In real life when you are looking at something moving, the object you are looking at becomes sharp, at worst the background becomes motion blurred. If you look at the background, the background becomes sharp, and the object becomes blurry. So whatever I look at is sharp unless the object is moving really fast, or I'm having problems with my eyes.

                As technology improves they should strive to have more stuff sharp. As you said let our eyes do the blurring. Only in a few cases should the director blur stuff for effect.
      • Hybrid system (Score:3, Interesting)

        by Spy Handler ( 822350 )

        a solution might be to show the movie at 48 fps but keep most of the source 24 fps... ramping up to 48 fps during scenes that require it (such as camera panning)

        So basically what you'd do is shoot everything in 48 fps, but for most scenes take out every other frame, and just show the remaining frames twice. Then it would look like a regular 24 fps movie.

        For scenes with lots of motion, DON'T take out every other frame, show the full 48 fps.

        • Re:Hybrid system (Score:4, Informative)

          by hack slash ( 1064002 ) on Friday April 27, 2012 @07:35PM (#39828167)
          What? Chop 'n change framerates throughout the film? are you nuts?
          • Re:Hybrid system (Score:5, Interesting)

            by Spy Handler ( 822350 ) on Friday April 27, 2012 @07:58PM (#39828369) Homepage Journal

            why not? Should be easy enough. By default set everything to 24 fps, and just select some scenes and flag beginning and end frames for doubling up to 48 fps.

            Pirates that upload DVD-ripped movies eyeball each scene and manually adjust the bitrate all the time. (the better ones do, anyways) They do this to fit the movie onto a 700 MB fixed size. Basically you allocate more bitrate to scenes with motion, and less bitrate to mostly still scenes. Software can do this automatically, but humans with an artistic touch can do a much better job.

            And that's just *one* guy doing this for a whole movie in one evening. Should be nothing to a studio.

            • ... You've never seen side-by-side comparisons of 24fps versus 48fps, have you? It's a bad idea because the frame rate dramatically affects how the film is perceived. It'd be like finding a compromise for those who resisted colour film and colour TV by simply switching on or off colour depending on whether the scene in question really made optimal use of it. It'd be totally jarring and terrible.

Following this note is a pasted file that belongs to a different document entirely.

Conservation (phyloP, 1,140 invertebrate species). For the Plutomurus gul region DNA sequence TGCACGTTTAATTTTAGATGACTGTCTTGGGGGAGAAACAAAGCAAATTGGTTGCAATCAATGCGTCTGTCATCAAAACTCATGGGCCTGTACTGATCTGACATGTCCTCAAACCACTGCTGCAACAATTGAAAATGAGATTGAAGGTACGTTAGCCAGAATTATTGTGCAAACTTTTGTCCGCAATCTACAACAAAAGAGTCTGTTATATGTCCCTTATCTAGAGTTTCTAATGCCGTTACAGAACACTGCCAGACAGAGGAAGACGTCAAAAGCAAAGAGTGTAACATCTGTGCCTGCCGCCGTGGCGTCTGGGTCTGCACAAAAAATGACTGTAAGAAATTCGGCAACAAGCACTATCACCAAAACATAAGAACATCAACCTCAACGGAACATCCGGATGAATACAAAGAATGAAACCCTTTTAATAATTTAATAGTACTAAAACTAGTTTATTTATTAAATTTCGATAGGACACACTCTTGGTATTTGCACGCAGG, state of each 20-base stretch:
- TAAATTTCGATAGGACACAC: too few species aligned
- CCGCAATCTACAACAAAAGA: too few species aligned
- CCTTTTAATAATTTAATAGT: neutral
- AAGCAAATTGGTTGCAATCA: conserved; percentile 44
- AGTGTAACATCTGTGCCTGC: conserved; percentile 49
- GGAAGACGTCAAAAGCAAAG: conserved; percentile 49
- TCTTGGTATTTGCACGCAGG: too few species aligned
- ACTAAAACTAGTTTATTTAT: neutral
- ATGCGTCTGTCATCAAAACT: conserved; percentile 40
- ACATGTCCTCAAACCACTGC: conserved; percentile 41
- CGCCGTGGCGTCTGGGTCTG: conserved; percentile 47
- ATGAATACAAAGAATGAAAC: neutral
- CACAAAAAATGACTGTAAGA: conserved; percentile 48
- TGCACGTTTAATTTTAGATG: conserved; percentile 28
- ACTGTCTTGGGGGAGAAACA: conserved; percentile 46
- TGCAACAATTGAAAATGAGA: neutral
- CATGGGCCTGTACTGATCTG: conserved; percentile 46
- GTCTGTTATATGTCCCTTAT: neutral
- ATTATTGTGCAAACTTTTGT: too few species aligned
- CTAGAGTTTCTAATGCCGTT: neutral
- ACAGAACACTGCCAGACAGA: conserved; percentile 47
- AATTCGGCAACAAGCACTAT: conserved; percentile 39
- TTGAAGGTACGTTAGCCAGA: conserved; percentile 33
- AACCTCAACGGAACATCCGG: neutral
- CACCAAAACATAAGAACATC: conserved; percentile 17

To a trained eye, it's really jarring when TV serials nowadays do all their interior shots using RED One or simila

        • For what it's worth, movie projectors usually strobe each frame either twice or thrice, depending on the model.
        • That doesn't change the fact, that when you shoot in 24fps, your shutter speed is 1/48 sec. If you were to shoot in 48fps, your shutter speed will be 1/96 sec. A faster shutter speed eliminates motion blur and creates a sharper image, and so merely dropping every other frame is going to result in different video. You'd have 24fps video shot with a 1/96 shutter, as opposed to 24fps video shot with a 1/48 shutter. To see the effect a higher shutter speed has, look at the opening of saving private ryan, or som
    • Re:Is it "too real"? (Score:5, Interesting)

      by Anonymous Coward on Friday April 27, 2012 @06:14PM (#39827291)

      Is this another version of the same issues people complained about when seeing their favorite newscaster (or "other" things) in HD?

      Do we need some "masking" of the mundane reality of scenes (e.g., things "looking like sets") to sufficiently suspend disbelief?

      A lot of the complaints may actually stem from lighting issues. In general, movies are dimmer than TV. Lots of mundane "set"-type things are hidden in the shadows, and brightening everything up will reveal them even at 24fps. The lighting may need to be adjusted differently for 48fps (possibly planned for post-production and just hasn't happened yet), or maybe the lighting is intentionally too bright to counteract the dimming effect of 3D. Either way, people may be reacting to a lot more than just 48fps, so don't just assume they're all Luddites.